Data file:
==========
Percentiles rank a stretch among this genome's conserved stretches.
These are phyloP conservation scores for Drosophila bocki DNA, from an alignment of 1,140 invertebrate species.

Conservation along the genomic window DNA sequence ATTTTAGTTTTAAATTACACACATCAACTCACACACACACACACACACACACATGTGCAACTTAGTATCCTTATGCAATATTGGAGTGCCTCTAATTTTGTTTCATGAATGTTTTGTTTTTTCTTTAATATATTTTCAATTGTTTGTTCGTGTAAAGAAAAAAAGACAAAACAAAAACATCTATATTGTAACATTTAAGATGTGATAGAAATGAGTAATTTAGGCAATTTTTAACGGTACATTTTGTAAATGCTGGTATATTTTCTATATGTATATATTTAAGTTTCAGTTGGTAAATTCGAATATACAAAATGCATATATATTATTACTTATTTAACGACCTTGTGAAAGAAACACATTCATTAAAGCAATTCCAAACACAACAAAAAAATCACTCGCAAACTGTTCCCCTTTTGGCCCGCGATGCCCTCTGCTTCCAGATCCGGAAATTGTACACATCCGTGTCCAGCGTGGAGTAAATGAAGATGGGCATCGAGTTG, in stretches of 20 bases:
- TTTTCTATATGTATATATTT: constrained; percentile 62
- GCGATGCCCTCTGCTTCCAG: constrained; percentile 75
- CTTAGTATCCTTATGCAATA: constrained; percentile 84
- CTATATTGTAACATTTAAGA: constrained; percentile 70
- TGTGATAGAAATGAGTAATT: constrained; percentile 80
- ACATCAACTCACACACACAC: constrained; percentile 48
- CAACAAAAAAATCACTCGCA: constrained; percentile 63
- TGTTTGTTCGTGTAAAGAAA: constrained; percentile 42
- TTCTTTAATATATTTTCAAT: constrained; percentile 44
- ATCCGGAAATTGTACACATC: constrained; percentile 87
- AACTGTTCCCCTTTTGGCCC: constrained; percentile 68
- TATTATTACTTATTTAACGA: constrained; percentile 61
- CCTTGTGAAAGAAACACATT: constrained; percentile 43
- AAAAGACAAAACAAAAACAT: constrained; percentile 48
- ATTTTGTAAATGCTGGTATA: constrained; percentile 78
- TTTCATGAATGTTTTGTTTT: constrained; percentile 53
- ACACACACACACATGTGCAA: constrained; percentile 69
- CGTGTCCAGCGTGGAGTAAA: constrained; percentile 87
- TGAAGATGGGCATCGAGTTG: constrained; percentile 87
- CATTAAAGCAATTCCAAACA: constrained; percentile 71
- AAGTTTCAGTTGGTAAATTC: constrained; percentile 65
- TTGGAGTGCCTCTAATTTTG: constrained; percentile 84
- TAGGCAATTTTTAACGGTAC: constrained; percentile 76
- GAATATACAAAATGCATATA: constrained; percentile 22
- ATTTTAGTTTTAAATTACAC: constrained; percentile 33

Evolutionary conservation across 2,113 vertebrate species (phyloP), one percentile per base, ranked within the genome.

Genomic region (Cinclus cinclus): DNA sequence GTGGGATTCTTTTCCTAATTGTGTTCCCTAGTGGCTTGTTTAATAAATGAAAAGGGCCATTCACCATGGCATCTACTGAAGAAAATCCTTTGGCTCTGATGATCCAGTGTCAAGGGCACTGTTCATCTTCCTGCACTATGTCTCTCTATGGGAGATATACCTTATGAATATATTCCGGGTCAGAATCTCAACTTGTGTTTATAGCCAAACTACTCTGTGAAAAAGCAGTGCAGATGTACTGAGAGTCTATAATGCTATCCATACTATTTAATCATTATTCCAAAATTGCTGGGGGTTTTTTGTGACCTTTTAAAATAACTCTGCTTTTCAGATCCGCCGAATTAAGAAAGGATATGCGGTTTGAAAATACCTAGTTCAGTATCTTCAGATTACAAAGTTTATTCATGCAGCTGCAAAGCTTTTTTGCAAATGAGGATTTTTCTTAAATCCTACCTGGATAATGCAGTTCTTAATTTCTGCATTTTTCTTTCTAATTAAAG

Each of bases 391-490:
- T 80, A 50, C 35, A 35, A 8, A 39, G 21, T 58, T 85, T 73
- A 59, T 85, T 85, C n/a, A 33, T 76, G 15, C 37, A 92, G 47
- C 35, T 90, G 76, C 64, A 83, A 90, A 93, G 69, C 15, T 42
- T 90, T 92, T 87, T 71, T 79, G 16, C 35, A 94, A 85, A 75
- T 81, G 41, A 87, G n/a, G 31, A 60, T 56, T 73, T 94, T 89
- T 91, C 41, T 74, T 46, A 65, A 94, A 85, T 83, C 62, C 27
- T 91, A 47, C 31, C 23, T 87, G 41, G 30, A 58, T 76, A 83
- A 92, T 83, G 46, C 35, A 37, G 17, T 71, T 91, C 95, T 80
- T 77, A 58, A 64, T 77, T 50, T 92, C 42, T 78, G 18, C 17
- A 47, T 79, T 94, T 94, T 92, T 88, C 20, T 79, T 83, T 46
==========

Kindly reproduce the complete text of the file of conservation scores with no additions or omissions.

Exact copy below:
Percentiles rank a stretch among this genome's conserved stretches.
These are phyloP conservation scores for Drosophila bocki DNA, from an alignment of 1,140 invertebrate species.

Conservation along the genomic window DNA sequence ATTTTAGTTTTAAATTACACACATCAACTCACACACACACACACACACACACATGTGCAACTTAGTATCCTTATGCAATATTGGAGTGCCTCTAATTTTGTTTCATGAATGTTTTGTTTTTTCTTTAATATATTTTCAATTGTTTGTTCGTGTAAAGAAAAAAAGACAAAACAAAAACATCTATATTGTAACATTTAAGATGTGATAGAAATGAGTAATTTAGGCAATTTTTAACGGTACATTTTGTAAATGCTGGTATATTTTCTATATGTATATATTTAAGTTTCAGTTGGTAAATTCGAATATACAAAATGCATATATATTATTACTTATTTAACGACCTTGTGAAAGAAACACATTCATTAAAGCAATTCCAAACACAACAAAAAAATCACTCGCAAACTGTTCCCCTTTTGGCCCGCGATGCCCTCTGCTTCCAGATCCGGAAATTGTACACATCCGTGTCCAGCGTGGAGTAAATGAAGATGGGCATCGAGTTG, in stretches of 20 bases:
- TTTTCTATATGTATATATTT: constrained; percentile 62
- GCGATGCCCTCTGCTTCCAG: constrained; percentile 75
- CTTAGTATCCTTATGCAATA: constrained; percentile 84
- CTATATTGTAACATTTAAGA: constrained; percentile 70
- TGTGATAGAAATGAGTAATT: constrained; percentile 80
- ACATCAACTCACACACACAC: constrained; percentile 48
- CAACAAAAAAATCACTCGCA: constrained; percentile 63
- TGTTTGTTCGTGTAAAGAAA: constrained; percentile 42
- TTCTTTAATATATTTTCAAT: constrained; percentile 44
- ATCCGGAAATTGTACACATC: constrained; percentile 87
- AACTGTTCCCCTTTTGGCCC: constrained; percentile 68
- TATTATTACTTATTTAACGA: constrained; percentile 61
- CCTTGTGAAAGAAACACATT: constrained; percentile 43
- AAAAGACAAAACAAAAACAT: constrained; percentile 48
- ATTTTGTAAATGCTGGTATA: constrained; percentile 78
- TTTCATGAATGTTTTGTTTT: constrained; percentile 53
- ACACACACACACATGTGCAA: constrained; percentile 69
- CGTGTCCAGCGTGGAGTAAA: constrained; percentile 87
- TGAAGATGGGCATCGAGTTG: constrained; percentile 87
- CATTAAAGCAATTCCAAACA: constrained; percentile 71
- AAGTTTCAGTTGGTAAATTC: constrained; percentile 65
- TTGGAGTGCCTCTAATTTTG: constrained; percentile 84
- TAGGCAATTTTTAACGGTAC: constrained; percentile 76
- GAATATACAAAATGCATATA: constrained; percentile 22
- ATTTTAGTTTTAAATTACAC: constrained; percentile 33

Evolutionary conservation across 2,113 vertebrate species (phyloP), one percentile per base, ranked within the genome.

Genomic region (Cinclus cinclus): DNA sequence GTGGGATTCTTTTCCTAATTGTGTTCCCTAGTGGCTTGTTTAATAAATGAAAAGGGCCATTCACCATGGCATCTACTGAAGAAAATCCTTTGGCTCTGATGATCCAGTGTCAAGGGCACTGTTCATCTTCCTGCACTATGTCTCTCTATGGGAGATATACCTTATGAATATATTCCGGGTCAGAATCTCAACTTGTGTTTATAGCCAAACTACTCTGTGAAAAAGCAGTGCAGATGTACTGAGAGTCTATAATGCTATCCATACTATTTAATCATTATTCCAAAATTGCTGGGGGTTTTTTGTGACCTTTTAAAATAACTCTGCTTTTCAGATCCGCCGAATTAAGAAAGGATATGCGGTTTGAAAATACCTAGTTCAGTATCTTCAGATTACAAAGTTTATTCATGCAGCTGCAAAGCTTTTTTGCAAATGAGGATTTTTCTTAAATCCTACCTGGATAATGCAGTTCTTAATTTCTGCATTTTTCTTTCTAATTAAAG

Each of bases 391-490:
- T 80, A 50, C 35, A 35, A 8, A 39, G 21, T 58, T 85, T 73
- A 59, T 85, T 85, C n/a, A 33, T 76, G 15, C 37, A 92, G 47
- C 35, T 90, G 76, C 64, A 83, A 90, A 93, G 69, C 15, T 42
- T 90, T 92, T 87, T 71, T 79, G 16, C 35, A 94, A 85, A 75
- T 81, G 41, A 87, G n/a, G 31, A 60, T 56, T 73, T 94, T 89
- T 91, C 41, T 74, T 46, A 65, A 94, A 85, T 83, C 62, C 27
- T 91, A 47, C 31, C 23, T 87, G 41, G 30, A 58, T 76, A 83
- A 92, T 83, G 46, C 35, A 37, G 17, T 71, T 91, C 95, T 80
- T 77, A 58, A 64, T 77, T 50, T 92, C 42, T 78, G 18, C 17
- A 47, T 79, T 94, T 94, T 92, T 88, C 20, T 79, T 83, T 46